Nakuru County installs sensors to measure air quality in Schools and Shopping Malls

The County Government of Nakuru has taken another big step in its air quality efforts, with the unveiling of new sensors in public places, learning institutions and shopping malls in partnership with the United Nations Environment Program (UNEP) and Stockholm Environment Institute (SEI).

As part of the City Health and Wellbeing (CHeW) programme to measure and analyze air quality at public places around the devolved unit, air quality monitors have been installed at the Nakuru Girls High school, Nakuru Level 5 Teaching and Referral Hospital, Nyayo Garden, Nakuru Athletics Club (NAC) and ten shopping malls.

According to Chief Officer Directorate of Environment, Energy, Natural Resources and Climate Change Mr Muriithi Kiogora the sensors will not only enable researchers to collect and analyze more data on the impact of air pollution on members of the public, but also inform mitigation actions.

‘The air quality sensor network captures and monitors particular matter of air including dust, smoke, soot as well as gases within the air and analyses them before providing online information on quality of air, main pollutant and weather condition of a particular place while giving advisory on what actions to be taken as well as places to avoid for persons with sensitive respiratory conditions,” Mr Kiogora indicated.

Installation of air quality monitoring devices, he noted, was a game changer because it is often difficult for authorities to pinpoint pollution sources and trends to develop effective solutions.

“Conventional air pollution management commonly relies on a few reference stations that are expensive and difficult to operate – and in mathematical modelling with high uncertainty,” the Chief Officer said.

While noting that air pollution is a silent killer affecting the health of communities, plants, animals and the environment, the Chief officer said cooperation between the County Government, UNEP and SEI purposes to formulate a long-term solution for accessing air quality data which helps to identify the various threats that cause air pollution within the city, raising awareness and helping to improve air quality.

Air quality sensors work on the principle of measuring the reduction of infrared radiation in the air. The signal from the infrared detector is further amplified and then the attenuation of the radiation caused by the collision with carbon dioxide is analyzed. The more the carbon dioxide, the more the infrared radiation is attenuated.

SEI representative Romanos Opiyo said its work on air pollution in Kenya also involves collaboration with the National Environment Management Authority (NEMA) that is currently revising Kenya’s Air Quality Regulations (2014), the Kenya Meteorology Department on air pollution data, the Kenya Medical Research Institute (Kemri) and the Ministry of Health on health impacts of pollution.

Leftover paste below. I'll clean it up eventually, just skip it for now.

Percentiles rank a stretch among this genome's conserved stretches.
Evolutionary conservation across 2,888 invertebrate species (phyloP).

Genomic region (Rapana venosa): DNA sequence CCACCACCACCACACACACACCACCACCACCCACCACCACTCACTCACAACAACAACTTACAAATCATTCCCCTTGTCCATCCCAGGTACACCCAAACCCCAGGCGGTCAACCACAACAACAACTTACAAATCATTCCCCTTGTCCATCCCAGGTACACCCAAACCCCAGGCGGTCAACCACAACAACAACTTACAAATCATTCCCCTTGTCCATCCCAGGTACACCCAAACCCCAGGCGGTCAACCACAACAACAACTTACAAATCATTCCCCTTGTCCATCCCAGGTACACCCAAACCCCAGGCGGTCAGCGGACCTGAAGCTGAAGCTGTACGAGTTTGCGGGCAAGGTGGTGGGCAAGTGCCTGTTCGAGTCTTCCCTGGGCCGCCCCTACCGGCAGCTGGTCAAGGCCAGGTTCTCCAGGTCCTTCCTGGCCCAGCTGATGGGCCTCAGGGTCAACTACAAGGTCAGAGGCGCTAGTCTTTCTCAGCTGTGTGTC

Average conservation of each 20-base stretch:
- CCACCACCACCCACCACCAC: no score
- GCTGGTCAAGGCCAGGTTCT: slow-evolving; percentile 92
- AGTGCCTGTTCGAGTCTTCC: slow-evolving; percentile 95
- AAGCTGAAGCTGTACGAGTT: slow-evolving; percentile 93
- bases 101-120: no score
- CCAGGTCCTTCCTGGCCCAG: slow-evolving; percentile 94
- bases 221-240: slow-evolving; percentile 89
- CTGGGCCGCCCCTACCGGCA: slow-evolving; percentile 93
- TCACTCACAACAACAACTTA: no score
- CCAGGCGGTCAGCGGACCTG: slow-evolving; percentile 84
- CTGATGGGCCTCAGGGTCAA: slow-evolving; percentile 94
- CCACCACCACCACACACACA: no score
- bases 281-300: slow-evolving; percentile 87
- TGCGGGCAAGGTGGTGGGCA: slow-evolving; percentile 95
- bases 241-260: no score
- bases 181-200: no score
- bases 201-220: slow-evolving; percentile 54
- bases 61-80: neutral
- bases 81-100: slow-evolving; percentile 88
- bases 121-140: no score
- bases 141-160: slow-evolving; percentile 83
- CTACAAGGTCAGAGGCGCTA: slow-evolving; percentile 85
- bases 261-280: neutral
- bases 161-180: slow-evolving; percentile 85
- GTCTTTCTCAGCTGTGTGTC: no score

He stated that the collaboration will not only focus on the monitoring of air quality through the installation of sensors in selected public places and sporting facilities but also in the training on the collection of air data and analysis of air pollution to inform decisions.

“We will undertake joint public awareness campaigns on the environment, including on air quality and climate change. This new sensor technology is facilitating measuring and mapping pollution concentrations with more spatial resolution, targeting different concentrations inside and outside buildings, and temporal resolution every five minutes instead of an hourly average,” he added.

Athletics Kenya Communication and Sustainability Manager Maxwell Nyamu who witnessed installation of the sensors at NAC said the project is part of a broad campaign to raise awareness about air pollution around the world and the impact it has on elite athletes and recreational runners.

Combating air pollution and working to improve air quality is one of the six key pillars of the World Athletics Sustainability Strategy, a 10-year road map unveiled in April 2020. [World Athletics.

“The data collected from these sensors will inform mitigation measures that will benefit all the users of this facility in all sporting events,” he said.

Athletics Kenya is one of the member federations that were involved in the World Athletics’ pilot programme to measure and analyze air quality at sporting venues around the world.

Nyamu said the collection of data will help in determining the amount of quality air needed per sporting event.

He added, “Athletes should be aware of the real time data on the air quality they are exposed to ahead of their training session. Research has shown that there is a clear correlation between the air quality an athlete inhales and actual performance in the field as it impacts the respiratory system of the athletes.”



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